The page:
High-Skilled Immigration Reform: What Does The Future Hold?

Tuesday, March 26, 2013 - 14:30

Congress has once again taken up the difficult issue of comprehensive immigration reform, marking the first time since 2009 that there has been significant momentum for major changes to the U.S. immigration system. That debate has raised immensely challenging questions across the immigration landscape – how to handle the estimated 11 million undocumented immigrants in the United States; whether to change the rules about which family relationships can be the basis for immigration to this country; what levels of immigration of lesser-skilled workers is right for the economy. In addition, changes to the high-skilled business immigration system are very much part of the conversation, and these present key challenges of their own.

With an issue that has been as controversial as immigration has, provoking strong sentiments on every side, it is entirely possible that nothing will happen at all. If Congress fails to reach consensus for change, our immigration laws will go forward as they are today, and many of the problems associated with the current legal structure will remain unsolved. Businesses will continue to struggle with government quotas that haven’t changed in decades, and even high-skilled legal immigrants will continue to endure years of backlogs to obtain permanent resident status, commonly known as a “green card.” Should change not happen now, the comprehensive immigration reform debate is unlikely to be taken up again until at least after the 2014 election cycle.

If agreement can be reached, the changes to U.S. immigration laws are likely to include changes to the rules for high-skilled immigration. There are a wide variety of proposals for change in this area, and while nobody can predict what changes might take place, there are some common themes that are often discussed.

One common theme is changes in government quotas, particularly for employment-based green cards and for H-1Bs (temporary work visas used for high-skilled workers). To obtain an H-1B, the worker must hold at least a bachelor’s degree in a field related to his or her proposed employment, and the proposed job itself must require at least a bachelor’s degree. H-1Bs are currently capped at 65,000 per year, with an additional 20,000 H-1Bs available for people who hold an advanced degree from a U.S. college or university. Employment-based green cards are capped at 140,000 per year, and that figure includes green cards that go to spouses and children of workers receiving green cards. It is estimated that more than 50 percent of the 140,000 annual green card quota is used for immediate family members, meaning that no more than 70,000 workers receive green cards each year. Government data shows that the U.S. workforce currently is made up of more than 154 million workers, so the high-skilled quotas account for less than one percent of the overall workforce.  Even if these quotas were doubled, high-skilled foreign workers would continue to be a tiny percentage of the overall workforce in the United States.

There is a growing recognition among policymakers, however, that high-skilled workers are an essential part of the American workforce and that there is a particular shortage of workers with advanced degrees in science, technology, engineering and mathematics (“STEM”) fields. The President, congressional leaders in both parties, and a host of economic analysts have all recognized that these workers create jobs and contribute to economic growth, and that it is self-destructive policy to limit America’s access to them. Many proposals associated with high-skilled immigration reform would exempt from the current quotas those individuals with an advanced STEM degree from a U.S. college or university. This would have two effects. First, for those individuals, it would eliminate the quota problems and delays associated with our current immigration structure. Second, by exempting those individuals from the quota, it would free up a quota number that would otherwise be used by the STEM worker so that it can be used by someone else. This would provide some level of quota relief without actually raising the quota.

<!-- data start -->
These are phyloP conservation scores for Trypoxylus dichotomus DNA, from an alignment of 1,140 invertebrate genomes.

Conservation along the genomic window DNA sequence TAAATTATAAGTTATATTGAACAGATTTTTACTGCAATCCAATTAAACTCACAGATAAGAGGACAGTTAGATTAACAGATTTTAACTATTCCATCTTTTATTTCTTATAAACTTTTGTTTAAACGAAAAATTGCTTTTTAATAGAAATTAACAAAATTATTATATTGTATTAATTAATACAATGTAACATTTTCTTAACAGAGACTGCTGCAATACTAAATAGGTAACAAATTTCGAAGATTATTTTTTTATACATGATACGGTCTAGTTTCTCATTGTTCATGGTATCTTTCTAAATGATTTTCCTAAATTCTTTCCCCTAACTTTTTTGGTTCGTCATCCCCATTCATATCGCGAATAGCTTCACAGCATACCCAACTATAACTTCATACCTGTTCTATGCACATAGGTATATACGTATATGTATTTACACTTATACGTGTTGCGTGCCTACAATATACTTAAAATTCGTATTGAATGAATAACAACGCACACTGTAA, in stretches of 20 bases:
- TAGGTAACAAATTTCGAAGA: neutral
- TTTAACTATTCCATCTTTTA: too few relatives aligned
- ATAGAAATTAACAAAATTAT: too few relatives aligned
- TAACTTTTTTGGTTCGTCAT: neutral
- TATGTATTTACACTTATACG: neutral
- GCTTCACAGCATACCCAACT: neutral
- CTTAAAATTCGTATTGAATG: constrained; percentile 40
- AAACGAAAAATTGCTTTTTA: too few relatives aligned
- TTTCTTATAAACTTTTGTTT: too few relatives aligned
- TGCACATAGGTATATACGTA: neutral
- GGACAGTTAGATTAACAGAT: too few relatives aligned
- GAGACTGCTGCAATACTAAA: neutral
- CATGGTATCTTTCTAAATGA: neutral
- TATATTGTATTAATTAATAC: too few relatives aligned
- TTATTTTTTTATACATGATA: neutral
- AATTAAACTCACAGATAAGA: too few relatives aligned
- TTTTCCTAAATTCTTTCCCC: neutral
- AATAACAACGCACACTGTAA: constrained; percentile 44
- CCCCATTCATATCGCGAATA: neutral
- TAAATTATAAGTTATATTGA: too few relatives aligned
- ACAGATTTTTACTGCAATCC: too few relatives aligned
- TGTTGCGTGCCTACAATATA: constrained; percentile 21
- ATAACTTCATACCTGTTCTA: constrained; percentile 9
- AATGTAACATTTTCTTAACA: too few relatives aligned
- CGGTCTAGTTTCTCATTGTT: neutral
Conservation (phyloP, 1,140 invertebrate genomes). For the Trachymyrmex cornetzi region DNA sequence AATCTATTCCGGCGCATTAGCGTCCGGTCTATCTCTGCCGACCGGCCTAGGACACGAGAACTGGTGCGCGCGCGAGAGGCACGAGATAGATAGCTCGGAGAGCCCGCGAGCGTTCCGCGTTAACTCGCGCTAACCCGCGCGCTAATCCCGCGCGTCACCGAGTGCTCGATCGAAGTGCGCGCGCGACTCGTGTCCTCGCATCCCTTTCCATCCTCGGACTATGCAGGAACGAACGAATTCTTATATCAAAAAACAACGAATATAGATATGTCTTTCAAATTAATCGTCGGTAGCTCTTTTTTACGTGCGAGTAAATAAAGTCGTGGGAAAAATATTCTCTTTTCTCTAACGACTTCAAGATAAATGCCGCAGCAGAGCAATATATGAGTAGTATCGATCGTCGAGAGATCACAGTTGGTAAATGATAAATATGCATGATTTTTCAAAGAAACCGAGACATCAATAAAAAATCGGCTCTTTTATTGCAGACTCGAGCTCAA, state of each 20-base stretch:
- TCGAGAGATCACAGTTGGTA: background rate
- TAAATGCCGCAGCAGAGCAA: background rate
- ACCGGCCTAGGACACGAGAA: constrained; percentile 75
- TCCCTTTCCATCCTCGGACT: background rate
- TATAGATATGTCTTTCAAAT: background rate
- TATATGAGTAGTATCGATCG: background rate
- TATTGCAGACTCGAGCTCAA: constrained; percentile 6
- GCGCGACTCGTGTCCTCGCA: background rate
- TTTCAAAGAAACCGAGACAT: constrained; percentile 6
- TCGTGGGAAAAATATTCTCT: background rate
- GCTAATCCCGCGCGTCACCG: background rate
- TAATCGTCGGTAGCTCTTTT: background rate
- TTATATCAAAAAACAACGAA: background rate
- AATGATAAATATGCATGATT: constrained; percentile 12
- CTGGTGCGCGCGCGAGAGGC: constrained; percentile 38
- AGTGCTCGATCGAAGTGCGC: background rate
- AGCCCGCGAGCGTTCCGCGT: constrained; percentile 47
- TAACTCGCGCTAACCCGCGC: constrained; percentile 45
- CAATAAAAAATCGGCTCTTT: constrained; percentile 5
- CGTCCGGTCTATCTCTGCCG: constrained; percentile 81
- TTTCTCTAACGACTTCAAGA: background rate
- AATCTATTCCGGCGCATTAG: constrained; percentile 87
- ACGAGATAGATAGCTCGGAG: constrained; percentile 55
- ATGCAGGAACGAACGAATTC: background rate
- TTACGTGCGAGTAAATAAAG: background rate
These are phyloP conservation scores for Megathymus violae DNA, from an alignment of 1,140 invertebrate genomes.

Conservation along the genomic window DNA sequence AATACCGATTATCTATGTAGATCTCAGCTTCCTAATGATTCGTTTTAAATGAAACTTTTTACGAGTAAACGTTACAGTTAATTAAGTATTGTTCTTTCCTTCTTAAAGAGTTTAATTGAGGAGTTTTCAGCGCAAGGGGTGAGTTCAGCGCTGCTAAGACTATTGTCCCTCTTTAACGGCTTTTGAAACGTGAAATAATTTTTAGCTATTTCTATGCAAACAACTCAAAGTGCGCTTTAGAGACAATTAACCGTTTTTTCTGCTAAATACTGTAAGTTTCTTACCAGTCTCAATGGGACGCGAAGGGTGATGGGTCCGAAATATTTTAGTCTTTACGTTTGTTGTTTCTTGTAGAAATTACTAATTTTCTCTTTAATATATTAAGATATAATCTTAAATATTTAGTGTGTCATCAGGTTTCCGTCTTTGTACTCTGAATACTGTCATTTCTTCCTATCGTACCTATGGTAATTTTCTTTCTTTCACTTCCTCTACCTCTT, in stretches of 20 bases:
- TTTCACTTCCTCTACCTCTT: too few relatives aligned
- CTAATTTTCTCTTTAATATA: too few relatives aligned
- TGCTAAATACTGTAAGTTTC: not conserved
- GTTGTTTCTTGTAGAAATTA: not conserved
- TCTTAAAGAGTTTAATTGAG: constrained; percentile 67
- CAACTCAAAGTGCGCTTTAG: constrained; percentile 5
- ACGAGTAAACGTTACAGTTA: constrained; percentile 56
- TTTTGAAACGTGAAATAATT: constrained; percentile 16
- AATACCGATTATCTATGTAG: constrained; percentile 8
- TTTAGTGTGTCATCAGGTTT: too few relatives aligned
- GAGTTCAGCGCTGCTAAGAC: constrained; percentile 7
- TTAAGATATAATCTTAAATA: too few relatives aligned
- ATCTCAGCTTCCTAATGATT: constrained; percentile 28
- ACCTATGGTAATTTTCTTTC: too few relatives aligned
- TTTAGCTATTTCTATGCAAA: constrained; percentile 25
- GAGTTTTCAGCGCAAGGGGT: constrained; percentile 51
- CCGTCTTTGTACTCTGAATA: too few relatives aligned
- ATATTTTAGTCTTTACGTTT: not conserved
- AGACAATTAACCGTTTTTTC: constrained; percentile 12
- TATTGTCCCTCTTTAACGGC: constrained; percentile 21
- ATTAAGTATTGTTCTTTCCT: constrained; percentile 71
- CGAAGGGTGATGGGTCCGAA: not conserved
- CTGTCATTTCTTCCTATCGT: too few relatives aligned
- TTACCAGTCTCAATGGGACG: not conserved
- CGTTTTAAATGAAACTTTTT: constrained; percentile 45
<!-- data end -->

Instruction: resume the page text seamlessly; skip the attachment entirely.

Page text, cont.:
Another common theme is that of incorporating into our immigration laws something of a preference for green cards over temporary visas. This would be accomplished with both a carrot and a stick. By making the green card process more streamlined for certain high-skilled workers, employers would be given an incentive to shift from relying on workers on temporary visas to sponsoring their foreign national employees for green cards. At the same time, there are proposals for additional restrictions on temporary visas, such as H-1Bs, that would make it more complicated and substantially more expensive to obtain a temporary visa for a worker, even putting aside the quota issues. These kinds of restrictions may include the following:

  • Increasing fees paid to the government for H-1B and other temporary visas, sometimes by several thousand dollars;
  • Requiring employers to prove both that they have actively and unsuccessfully recruited for a U.S. worker and that they have not had any layoffs of U.S. workers before those employers can sponsor an H-1B for a new hire;
  • Increasing wage requirements for H-1B workers so that they would have to be paid a wage rate that is greater than the market wage, thus making it substantially more expensive to hire a foreign worker on an H-1B than a U.S. worker; and
  • Increasing enforcement provisions, such as requiring annual compliance audits of companies that file a sizeable number of H-1B petitions.

These kinds of additional restrictions may well be the price that is exacted from employers to gain access to high-skilled foreign workers. Advocates for these restrictions believe that there are qualified U.S. workers available for these jobs and that by making the H-1B process more difficult and expensive, companies will make greater efforts to find those qualified U.S. workers. If, however, there in fact is not a sufficient supply of U.S. workers available with the kind of education and experience needed for these kinds of positions, then the question becomes whether such restrictions will make the process so challenging that companies will move projects abroad rather than bringing high-skilled workers here. The answer to this question could have a dramatic effect on the U.S. economy as it continues its recovery efforts.